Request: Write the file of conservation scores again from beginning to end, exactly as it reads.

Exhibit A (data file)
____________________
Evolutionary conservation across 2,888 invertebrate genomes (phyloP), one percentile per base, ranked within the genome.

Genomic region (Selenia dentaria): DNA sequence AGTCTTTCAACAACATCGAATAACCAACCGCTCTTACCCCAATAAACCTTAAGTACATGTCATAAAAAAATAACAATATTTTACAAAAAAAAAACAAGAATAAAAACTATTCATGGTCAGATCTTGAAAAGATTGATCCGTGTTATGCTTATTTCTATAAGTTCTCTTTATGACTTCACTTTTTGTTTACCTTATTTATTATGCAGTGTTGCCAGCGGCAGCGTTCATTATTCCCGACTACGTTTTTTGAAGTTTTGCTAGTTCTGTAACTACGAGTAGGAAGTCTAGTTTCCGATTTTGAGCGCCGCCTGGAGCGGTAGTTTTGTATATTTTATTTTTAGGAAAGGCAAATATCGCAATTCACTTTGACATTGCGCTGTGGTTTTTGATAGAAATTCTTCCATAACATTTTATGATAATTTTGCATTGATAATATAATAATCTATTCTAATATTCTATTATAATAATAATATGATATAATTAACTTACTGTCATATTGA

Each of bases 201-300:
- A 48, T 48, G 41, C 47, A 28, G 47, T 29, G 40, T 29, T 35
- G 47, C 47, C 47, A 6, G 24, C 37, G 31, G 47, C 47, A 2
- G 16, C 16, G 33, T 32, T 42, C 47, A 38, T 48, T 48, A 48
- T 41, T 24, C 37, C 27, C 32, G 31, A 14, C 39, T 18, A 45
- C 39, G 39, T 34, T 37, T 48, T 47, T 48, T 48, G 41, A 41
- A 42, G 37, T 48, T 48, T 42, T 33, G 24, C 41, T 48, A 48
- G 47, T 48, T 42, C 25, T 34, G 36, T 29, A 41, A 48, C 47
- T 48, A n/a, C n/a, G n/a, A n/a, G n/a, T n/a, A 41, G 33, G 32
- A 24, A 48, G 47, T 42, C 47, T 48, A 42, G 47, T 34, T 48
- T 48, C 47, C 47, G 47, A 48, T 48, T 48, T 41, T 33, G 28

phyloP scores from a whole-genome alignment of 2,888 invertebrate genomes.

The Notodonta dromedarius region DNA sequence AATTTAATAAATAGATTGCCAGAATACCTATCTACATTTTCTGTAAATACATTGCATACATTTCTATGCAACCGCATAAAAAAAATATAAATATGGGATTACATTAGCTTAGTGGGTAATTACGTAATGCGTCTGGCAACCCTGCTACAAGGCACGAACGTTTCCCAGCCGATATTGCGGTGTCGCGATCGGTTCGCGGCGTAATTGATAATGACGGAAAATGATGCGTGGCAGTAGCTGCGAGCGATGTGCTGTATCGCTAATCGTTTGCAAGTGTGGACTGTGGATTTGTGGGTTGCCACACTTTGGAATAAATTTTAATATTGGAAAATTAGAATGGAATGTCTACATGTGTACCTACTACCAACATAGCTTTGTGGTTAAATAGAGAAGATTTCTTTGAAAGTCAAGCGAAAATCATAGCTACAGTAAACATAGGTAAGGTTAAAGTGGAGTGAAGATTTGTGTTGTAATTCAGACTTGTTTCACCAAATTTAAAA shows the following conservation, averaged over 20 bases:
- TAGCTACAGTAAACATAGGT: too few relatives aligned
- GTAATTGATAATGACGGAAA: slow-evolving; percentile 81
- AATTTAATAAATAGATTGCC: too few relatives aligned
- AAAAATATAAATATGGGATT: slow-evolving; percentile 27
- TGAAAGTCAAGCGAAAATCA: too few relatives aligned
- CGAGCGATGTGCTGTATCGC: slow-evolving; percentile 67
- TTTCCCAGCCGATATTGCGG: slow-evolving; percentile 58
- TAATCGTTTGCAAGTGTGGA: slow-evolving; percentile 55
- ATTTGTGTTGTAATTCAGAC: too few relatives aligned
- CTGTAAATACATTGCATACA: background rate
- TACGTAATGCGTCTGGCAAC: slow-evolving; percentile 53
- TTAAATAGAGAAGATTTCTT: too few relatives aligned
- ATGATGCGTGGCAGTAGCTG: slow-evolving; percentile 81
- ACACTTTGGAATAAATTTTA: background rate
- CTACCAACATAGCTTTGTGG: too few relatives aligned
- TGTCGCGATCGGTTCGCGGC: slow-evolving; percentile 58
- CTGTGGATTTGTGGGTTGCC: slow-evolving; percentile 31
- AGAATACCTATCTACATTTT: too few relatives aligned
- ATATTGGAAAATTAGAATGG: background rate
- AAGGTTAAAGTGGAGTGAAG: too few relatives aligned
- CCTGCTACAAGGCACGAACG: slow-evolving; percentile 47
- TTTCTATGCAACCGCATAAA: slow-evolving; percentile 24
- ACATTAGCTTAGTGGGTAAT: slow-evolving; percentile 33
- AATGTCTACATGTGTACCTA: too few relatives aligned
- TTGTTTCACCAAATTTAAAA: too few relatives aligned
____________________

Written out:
Evolutionary conservation across 2,888 invertebrate genomes (phyloP), one percentile per base, ranked within the genome.

Genomic region (Selenia dentaria): DNA sequence AGTCTTTCAACAACATCGAATAACCAACCGCTCTTACCCCAATAAACCTTAAGTACATGTCATAAAAAAATAACAATATTTTACAAAAAAAAAACAAGAATAAAAACTATTCATGGTCAGATCTTGAAAAGATTGATCCGTGTTATGCTTATTTCTATAAGTTCTCTTTATGACTTCACTTTTTGTTTACCTTATTTATTATGCAGTGTTGCCAGCGGCAGCGTTCATTATTCCCGACTACGTTTTTTGAAGTTTTGCTAGTTCTGTAACTACGAGTAGGAAGTCTAGTTTCCGATTTTGAGCGCCGCCTGGAGCGGTAGTTTTGTATATTTTATTTTTAGGAAAGGCAAATATCGCAATTCACTTTGACATTGCGCTGTGGTTTTTGATAGAAATTCTTCCATAACATTTTATGATAATTTTGCATTGATAATATAATAATCTATTCTAATATTCTATTATAATAATAATATGATATAATTAACTTACTGTCATATTGA

Each of bases 201-300:
- A 48, T 48, G 41, C 47, A 28, G 47, T 29, G 40, T 29, T 35
- G 47, C 47, C 47, A 6, G 24, C 37, G 31, G 47, C 47, A 2
- G 16, C 16, G 33, T 32, T 42, C 47, A 38, T 48, T 48, A 48
- T 41, T 24, C 37, C 27, C 32, G 31, A 14, C 39, T 18, A 45
- C 39, G 39, T 34, T 37, T 48, T 47, T 48, T 48, G 41, A 41
- A 42, G 37, T 48, T 48, T 42, T 33, G 24, C 41, T 48, A 48
- G 47, T 48, T 42, C 25, T 34, G 36, T 29, A 41, A 48, C 47
- T 48, A n/a, C n/a, G n/a, A n/a, G n/a, T n/a, A 41, G 33, G 32
- A 24, A 48, G 47, T 42, C 47, T 48, A 42, G 47, T 34, T 48
- T 48, C 47, C 47, G 47, A 48, T 48, T 48, T 41, T 33, G 28

phyloP scores from a whole-genome alignment of 2,888 invertebrate genomes.

The Notodonta dromedarius region DNA sequence AATTTAATAAATAGATTGCCAGAATACCTATCTACATTTTCTGTAAATACATTGCATACATTTCTATGCAACCGCATAAAAAAAATATAAATATGGGATTACATTAGCTTAGTGGGTAATTACGTAATGCGTCTGGCAACCCTGCTACAAGGCACGAACGTTTCCCAGCCGATATTGCGGTGTCGCGATCGGTTCGCGGCGTAATTGATAATGACGGAAAATGATGCGTGGCAGTAGCTGCGAGCGATGTGCTGTATCGCTAATCGTTTGCAAGTGTGGACTGTGGATTTGTGGGTTGCCACACTTTGGAATAAATTTTAATATTGGAAAATTAGAATGGAATGTCTACATGTGTACCTACTACCAACATAGCTTTGTGGTTAAATAGAGAAGATTTCTTTGAAAGTCAAGCGAAAATCATAGCTACAGTAAACATAGGTAAGGTTAAAGTGGAGTGAAGATTTGTGTTGTAATTCAGACTTGTTTCACCAAATTTAAAA shows the following conservation, averaged over 20 bases:
- TAGCTACAGTAAACATAGGT: too few relatives aligned
- GTAATTGATAATGACGGAAA: slow-evolving; percentile 81
- AATTTAATAAATAGATTGCC: too few relatives aligned
- AAAAATATAAATATGGGATT: slow-evolving; percentile 27
- TGAAAGTCAAGCGAAAATCA: too few relatives aligned
- CGAGCGATGTGCTGTATCGC: slow-evolving; percentile 67
- TTTCCCAGCCGATATTGCGG: slow-evolving; percentile 58
- TAATCGTTTGCAAGTGTGGA: slow-evolving; percentile 55
- ATTTGTGTTGTAATTCAGAC: too few relatives aligned
- CTGTAAATACATTGCATACA: background rate
- TACGTAATGCGTCTGGCAAC: slow-evolving; percentile 53
- TTAAATAGAGAAGATTTCTT: too few relatives aligned
- ATGATGCGTGGCAGTAGCTG: slow-evolving; percentile 81
- ACACTTTGGAATAAATTTTA: background rate
- CTACCAACATAGCTTTGTGG: too few relatives aligned
- TGTCGCGATCGGTTCGCGGC: slow-evolving; percentile 58
- CTGTGGATTTGTGGGTTGCC: slow-evolving; percentile 31
- AGAATACCTATCTACATTTT: too few relatives aligned
- ATATTGGAAAATTAGAATGG: background rate
- AAGGTTAAAGTGGAGTGAAG: too few relatives aligned
- CCTGCTACAAGGCACGAACG: slow-evolving; percentile 47
- TTTCTATGCAACCGCATAAA: slow-evolving; percentile 24
- ACATTAGCTTAGTGGGTAAT: slow-evolving; percentile 33
- AATGTCTACATGTGTACCTA: too few relatives aligned
- TTGTTTCACCAAATTTAAAA: too few relatives aligned